3D printing has become the medium of the new technological revolution as its applications diversify from printing food to weapons, from clothing to industrial products. It is also finding more uses in the medical space, including Orthotics and Prosthetics (O&P).
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Tackling the workforce skills gap issue involves dealing with not only experienced employees who have sharp subtractive manufacturing skills but have to be prodded to move into additive manufacturing (AM) but also newbies who still need to hone skills required to harness the promise of emerging technology, Atlas Stamping and Manufacturing CEO Lynda Prigodich-Reed said.
The use of additive manufacturing (AM) in the medical industry is well established in making dental implants, artificial hip joints, and molds for invisible braces.
Taking stock of a surprising and challenging 2016, a number of trends may point to a future where manufacturing output increases while continuing to decentralize.
Aircraft maker Boeing Co. (Chicago) was among the participants in a new round of investing in a Massachusetts 3D printing company.
It’s not often you get the opportunity to witness rapid, life-impacting change, but for those of us who have been in the 3D printing industry over the last few decades, we have witnessed just that. In the last 20-plus years, 3D printing has changed the definition of manufacturing from merely “one-size-fits-all” to “customized” production and from “high-volume” to “high-complexity/low-volume”—a startling paradigm shift that has enabled many new applications for the manufacturing industry.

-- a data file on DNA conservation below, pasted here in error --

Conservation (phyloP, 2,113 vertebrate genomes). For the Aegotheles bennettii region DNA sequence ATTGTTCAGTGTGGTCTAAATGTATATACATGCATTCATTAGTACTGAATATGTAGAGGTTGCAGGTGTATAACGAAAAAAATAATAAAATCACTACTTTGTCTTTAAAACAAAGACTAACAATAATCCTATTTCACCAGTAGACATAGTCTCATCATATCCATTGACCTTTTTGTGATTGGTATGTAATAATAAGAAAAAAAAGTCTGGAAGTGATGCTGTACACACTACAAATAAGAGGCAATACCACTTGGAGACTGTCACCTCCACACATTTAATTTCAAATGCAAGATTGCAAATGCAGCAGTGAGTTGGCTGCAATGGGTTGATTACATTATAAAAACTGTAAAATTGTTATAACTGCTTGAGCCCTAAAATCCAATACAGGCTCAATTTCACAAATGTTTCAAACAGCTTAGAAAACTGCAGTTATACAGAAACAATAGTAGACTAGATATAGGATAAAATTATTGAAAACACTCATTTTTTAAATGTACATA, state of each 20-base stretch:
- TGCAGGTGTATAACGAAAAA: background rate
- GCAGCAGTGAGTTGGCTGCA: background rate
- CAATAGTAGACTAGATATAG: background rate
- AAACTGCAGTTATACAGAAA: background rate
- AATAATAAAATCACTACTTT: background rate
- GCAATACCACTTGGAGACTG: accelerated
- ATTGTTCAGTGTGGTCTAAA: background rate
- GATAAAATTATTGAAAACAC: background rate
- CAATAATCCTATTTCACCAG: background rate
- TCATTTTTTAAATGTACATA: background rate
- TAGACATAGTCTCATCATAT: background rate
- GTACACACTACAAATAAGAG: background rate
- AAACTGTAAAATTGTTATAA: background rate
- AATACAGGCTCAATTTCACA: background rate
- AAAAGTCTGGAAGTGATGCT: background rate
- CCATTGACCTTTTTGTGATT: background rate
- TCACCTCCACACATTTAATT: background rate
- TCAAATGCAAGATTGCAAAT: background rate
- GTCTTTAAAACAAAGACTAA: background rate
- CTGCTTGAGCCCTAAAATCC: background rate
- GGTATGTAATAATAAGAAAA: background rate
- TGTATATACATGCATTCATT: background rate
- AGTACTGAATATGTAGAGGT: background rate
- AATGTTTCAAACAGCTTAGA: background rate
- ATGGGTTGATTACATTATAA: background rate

ECi services a multitude of industries, but we presently have four products that service manufacturing and what FABTECH attendees would be focused on: these include Macola, Max, JobBoss, and M1, which is the product I represent.
The requirements for FDA 21 CFR Part 11 are in place for a good reason: When companies are making a part that goes inside your body, the engineering and manufacturing process must be meticulously documented, tested and controlled. People’s lives are at stake.
The human factor is sometimes just too cumbersome in manufacturing. Take the German chipmaker Infineon: By using an autonomous robot called Scout from MetraLabs for the last several years, the automotive supplier shrank to 10 from 300 the number of minutes it takes to collect the clean-room data needed to measure the presence of rare gases in the air.
Some in the medical industry are using silicone rubber molds made with a 3D-printed master pattern for low-to-mid production runs of cast polyurethane device housings.